Engaging in HIPAA Security and Digital Confidentiality as a Mental Health Professional
9 CE Credit Hours. Legal-Ethical. Self-Study Seminar w/ Videos and Articles.
Developed by: Roy Huggins, LPC NCC; Kelly Arthur, MA, MS
Presented By: Roy Huggins, LPC NCC
This course is also part of our Telemental Health Certificate Program!
This course will help you unlock your inherent superpowers and harness the technology ninja skills that have long been dormant in you…until now!
Digital technology has never before held such incredible promise for running a mental health practice and serving our clients. At the same time, however, it has never carried such a myriad of difficult-to-perceive risks around our clients’ privacy, our clinical boundaries, and potential liability for our practices.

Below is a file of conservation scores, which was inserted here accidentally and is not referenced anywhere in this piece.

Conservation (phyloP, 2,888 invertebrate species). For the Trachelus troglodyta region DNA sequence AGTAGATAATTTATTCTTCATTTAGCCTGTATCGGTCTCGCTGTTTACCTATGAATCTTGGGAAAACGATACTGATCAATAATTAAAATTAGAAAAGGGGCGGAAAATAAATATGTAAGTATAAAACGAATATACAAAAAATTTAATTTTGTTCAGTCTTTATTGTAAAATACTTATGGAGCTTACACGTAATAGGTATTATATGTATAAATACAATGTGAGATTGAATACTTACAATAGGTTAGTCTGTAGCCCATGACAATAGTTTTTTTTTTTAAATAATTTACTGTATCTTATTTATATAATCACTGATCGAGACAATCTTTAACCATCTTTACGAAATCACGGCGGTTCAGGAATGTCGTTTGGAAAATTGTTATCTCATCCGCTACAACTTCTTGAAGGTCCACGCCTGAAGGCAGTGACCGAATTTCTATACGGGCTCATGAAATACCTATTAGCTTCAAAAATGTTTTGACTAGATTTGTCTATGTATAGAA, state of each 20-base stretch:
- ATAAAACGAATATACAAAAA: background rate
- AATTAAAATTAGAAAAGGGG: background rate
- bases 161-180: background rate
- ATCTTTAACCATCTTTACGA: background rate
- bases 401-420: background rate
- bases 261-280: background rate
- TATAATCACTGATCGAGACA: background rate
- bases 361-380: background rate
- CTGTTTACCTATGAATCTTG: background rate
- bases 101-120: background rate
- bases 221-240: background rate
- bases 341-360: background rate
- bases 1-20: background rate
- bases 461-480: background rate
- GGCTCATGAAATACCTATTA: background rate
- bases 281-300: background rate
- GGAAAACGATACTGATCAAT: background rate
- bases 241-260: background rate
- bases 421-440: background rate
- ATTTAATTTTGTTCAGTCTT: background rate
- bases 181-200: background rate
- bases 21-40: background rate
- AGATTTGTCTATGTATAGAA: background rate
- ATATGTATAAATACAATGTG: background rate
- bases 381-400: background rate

Both HIPAA and mental health professional ethics have laid out extensive standards and rules for handling this world of high potential reward and numerous potential pitfalls. For mental health professionals, however, applying those abstract standards to the real world of modern practice tech is a big leap. This course will not only help you make that leap with concrete guidance and help, but it will also teach simple and essential conceptualization skills that will “teach you to fish.” It will empower you to perform the necessary tasks of complying with HIPAA’s Security Rule and protecting clients and your practice.